From describing their practices to offering legal advice over the Internet, e-lawyering has created new ethical and legal risks, according to underwriters at the Chubb Group of Insurance Companies.
Chubb has introduced a new handbook, “A Lawyer’s Guide to Managing E-Lawyering Risks,” to explain how lawyers and law firms can utilize new technologies while mitigating the associated risks. E-lawyering includes activities ranging from sending an e-mail to a client to online chatting or negotiating with clients or other parties. Some firms even have abandoned their bricks-and-mortar approach to become virtual law firms.
“The Internet and other technologies can help law firms serve clients, but these same tools can create risks that must be monitored closely,” said James Rhyner, vice president, Chubb & Son, and global lawyers professional liability product manager, Chubb Specialty Insurance. “Lawyers must be able to operate on the Internet without violating ethical and legal rules, including confidentiality, duties owed to prospective clients and the unauthorized practice of law in jurisdictions where they are not admitted.”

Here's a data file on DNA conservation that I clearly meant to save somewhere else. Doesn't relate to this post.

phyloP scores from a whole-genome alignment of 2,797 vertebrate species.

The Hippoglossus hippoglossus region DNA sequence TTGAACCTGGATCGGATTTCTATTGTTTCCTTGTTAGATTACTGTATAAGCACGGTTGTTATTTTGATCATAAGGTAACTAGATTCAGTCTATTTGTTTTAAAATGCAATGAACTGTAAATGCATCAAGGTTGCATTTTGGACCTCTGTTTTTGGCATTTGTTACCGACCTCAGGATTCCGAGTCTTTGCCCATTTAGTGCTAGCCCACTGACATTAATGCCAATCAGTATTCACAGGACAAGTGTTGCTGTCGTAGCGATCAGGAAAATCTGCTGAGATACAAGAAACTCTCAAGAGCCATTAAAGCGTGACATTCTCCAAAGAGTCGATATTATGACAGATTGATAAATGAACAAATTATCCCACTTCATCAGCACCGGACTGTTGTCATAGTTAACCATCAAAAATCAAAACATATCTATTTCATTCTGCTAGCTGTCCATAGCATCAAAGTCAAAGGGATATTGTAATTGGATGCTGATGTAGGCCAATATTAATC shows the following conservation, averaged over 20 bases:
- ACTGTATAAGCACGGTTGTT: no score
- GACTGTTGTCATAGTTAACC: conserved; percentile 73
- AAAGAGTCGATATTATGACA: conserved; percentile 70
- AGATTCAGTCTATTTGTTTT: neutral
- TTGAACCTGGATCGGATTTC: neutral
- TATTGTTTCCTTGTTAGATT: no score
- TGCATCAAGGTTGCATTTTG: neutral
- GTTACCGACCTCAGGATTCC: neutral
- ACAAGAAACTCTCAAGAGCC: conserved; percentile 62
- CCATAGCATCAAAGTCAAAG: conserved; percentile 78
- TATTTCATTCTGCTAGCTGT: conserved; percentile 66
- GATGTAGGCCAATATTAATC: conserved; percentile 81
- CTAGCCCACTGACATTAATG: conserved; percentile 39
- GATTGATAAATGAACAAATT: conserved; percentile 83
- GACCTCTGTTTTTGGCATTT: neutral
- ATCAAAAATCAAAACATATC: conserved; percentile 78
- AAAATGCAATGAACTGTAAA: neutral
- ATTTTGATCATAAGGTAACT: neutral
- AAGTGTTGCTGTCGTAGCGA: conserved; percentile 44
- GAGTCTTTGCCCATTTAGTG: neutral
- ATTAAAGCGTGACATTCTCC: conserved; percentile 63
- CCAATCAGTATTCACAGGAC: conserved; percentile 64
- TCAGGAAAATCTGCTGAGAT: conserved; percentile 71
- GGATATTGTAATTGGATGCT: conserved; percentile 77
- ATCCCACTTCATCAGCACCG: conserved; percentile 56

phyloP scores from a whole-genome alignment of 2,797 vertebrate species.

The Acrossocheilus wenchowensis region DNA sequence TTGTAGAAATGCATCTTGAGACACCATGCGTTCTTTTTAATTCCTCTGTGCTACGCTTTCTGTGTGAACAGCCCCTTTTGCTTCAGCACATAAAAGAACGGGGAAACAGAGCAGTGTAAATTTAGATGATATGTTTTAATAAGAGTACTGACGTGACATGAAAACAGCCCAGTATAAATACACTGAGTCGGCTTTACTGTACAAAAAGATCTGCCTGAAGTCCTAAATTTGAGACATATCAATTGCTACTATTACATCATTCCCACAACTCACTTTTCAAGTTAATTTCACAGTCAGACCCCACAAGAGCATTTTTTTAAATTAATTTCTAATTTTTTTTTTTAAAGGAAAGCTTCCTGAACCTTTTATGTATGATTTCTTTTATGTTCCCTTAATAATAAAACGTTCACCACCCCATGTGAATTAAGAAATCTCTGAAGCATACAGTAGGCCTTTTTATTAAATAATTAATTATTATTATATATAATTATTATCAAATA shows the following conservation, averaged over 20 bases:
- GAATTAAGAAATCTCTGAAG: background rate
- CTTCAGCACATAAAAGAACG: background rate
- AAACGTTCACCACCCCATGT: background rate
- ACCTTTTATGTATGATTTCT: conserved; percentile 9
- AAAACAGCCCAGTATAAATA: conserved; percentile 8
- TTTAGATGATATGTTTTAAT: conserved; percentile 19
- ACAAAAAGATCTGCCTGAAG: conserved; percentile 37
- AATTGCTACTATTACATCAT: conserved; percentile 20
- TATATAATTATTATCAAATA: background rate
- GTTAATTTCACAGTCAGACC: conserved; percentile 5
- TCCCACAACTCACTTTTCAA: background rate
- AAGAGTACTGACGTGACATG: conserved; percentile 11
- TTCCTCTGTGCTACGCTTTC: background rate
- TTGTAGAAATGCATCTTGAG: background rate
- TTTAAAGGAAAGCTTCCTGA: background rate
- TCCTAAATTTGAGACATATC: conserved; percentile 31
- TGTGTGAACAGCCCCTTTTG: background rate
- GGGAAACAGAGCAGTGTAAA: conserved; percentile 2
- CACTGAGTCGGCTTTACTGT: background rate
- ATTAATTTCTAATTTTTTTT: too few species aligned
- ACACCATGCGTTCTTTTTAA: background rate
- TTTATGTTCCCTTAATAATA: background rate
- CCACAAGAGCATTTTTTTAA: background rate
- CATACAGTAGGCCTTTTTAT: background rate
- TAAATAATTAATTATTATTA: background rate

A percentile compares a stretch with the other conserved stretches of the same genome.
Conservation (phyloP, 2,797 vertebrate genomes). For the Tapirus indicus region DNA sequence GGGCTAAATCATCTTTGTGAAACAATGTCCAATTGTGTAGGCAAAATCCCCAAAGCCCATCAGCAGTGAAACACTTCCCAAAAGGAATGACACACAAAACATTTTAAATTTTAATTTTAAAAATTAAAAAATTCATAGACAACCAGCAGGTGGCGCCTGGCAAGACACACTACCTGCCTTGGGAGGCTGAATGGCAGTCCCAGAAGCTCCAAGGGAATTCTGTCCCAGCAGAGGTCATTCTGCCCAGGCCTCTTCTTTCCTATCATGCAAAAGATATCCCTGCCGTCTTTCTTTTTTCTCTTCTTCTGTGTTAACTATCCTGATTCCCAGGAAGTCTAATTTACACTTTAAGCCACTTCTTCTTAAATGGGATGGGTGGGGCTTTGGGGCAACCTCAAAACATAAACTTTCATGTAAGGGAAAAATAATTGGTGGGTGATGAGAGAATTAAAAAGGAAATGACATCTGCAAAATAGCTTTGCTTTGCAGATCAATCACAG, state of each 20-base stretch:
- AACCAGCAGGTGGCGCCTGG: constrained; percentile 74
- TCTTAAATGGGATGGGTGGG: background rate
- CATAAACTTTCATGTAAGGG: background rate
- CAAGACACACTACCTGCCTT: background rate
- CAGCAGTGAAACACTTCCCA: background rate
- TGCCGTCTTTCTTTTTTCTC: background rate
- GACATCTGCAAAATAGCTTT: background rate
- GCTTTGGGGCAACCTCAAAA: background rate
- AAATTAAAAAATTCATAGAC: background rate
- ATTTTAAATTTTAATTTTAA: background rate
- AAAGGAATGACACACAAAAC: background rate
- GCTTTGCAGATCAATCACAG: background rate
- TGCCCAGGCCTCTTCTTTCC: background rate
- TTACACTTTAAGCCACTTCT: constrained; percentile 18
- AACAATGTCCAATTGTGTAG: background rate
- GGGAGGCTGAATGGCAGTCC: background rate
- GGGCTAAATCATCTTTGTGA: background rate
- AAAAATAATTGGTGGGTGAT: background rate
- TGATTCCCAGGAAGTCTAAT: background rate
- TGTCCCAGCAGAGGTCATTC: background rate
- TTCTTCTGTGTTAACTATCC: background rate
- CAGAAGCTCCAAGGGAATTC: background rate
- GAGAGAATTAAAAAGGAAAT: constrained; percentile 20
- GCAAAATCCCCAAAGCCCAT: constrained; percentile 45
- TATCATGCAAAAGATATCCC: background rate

Chubb’s handbook reviews a variety of risks that lawyers need to consider when conducting business over the Internet, including unintended client engagements, disclosure of confidential information, premature destruction of electronic documents, unauthorized practice of law and security breaches. It also explains how software packages can help law firms better manage their business and enhance their risk management efforts.
A copy of the handbook can be downloaded at www.chubb.com/businesses/chubb3331.html.
Source: Chubb Group of Insurance Cos.